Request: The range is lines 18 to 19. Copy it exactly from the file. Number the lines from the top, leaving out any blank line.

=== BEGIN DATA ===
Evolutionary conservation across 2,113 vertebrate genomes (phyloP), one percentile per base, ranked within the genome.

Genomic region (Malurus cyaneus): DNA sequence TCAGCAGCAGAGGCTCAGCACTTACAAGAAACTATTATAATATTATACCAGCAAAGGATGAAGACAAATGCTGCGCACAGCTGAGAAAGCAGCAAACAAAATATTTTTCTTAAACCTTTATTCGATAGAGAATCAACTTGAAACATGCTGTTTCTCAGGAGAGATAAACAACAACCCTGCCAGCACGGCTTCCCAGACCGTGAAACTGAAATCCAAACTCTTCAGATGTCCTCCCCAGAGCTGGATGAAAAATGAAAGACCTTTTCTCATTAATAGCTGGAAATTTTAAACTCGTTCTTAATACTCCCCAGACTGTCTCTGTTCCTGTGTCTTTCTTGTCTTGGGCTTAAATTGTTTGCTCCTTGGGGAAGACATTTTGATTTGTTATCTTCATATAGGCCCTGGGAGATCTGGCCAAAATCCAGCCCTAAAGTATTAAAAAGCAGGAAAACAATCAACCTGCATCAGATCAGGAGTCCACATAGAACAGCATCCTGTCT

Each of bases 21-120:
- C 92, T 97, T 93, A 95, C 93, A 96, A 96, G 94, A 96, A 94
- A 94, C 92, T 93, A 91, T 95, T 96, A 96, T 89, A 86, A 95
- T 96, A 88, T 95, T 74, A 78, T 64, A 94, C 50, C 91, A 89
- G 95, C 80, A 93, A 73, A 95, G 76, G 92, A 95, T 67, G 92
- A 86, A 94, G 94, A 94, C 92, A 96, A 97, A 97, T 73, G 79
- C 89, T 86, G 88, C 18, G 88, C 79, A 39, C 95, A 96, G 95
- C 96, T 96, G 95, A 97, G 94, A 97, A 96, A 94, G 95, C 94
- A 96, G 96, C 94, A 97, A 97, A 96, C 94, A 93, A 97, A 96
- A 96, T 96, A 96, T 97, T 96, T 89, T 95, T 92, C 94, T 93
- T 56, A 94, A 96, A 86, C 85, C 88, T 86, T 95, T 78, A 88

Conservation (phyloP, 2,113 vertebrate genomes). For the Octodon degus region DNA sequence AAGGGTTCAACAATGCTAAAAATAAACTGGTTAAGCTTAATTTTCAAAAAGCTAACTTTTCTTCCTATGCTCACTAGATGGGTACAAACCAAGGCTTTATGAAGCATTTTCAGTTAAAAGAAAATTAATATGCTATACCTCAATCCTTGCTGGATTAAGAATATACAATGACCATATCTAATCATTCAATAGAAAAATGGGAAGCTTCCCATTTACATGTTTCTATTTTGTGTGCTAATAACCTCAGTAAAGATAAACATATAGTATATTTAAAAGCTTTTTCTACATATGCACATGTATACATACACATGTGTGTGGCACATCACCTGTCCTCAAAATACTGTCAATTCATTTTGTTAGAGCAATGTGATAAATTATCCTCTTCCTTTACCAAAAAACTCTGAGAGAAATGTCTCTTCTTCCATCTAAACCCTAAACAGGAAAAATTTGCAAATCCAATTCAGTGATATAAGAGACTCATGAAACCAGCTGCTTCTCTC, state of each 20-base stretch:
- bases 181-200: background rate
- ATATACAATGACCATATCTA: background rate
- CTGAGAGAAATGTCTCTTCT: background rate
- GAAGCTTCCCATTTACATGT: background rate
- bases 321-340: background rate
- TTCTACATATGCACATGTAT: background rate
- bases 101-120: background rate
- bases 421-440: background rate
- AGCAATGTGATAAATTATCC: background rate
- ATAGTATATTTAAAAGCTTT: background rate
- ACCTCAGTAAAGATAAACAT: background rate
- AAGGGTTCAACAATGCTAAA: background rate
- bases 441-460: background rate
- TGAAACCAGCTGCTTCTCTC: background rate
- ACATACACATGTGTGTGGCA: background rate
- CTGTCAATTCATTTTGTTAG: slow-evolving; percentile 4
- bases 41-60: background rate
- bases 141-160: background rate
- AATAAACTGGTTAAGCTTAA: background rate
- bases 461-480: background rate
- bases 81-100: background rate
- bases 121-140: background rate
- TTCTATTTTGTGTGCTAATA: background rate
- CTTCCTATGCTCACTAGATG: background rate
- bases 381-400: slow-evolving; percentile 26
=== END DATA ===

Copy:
- GAAGCTTCCCATTTACATGT: background rate
- bases 321-340: background rate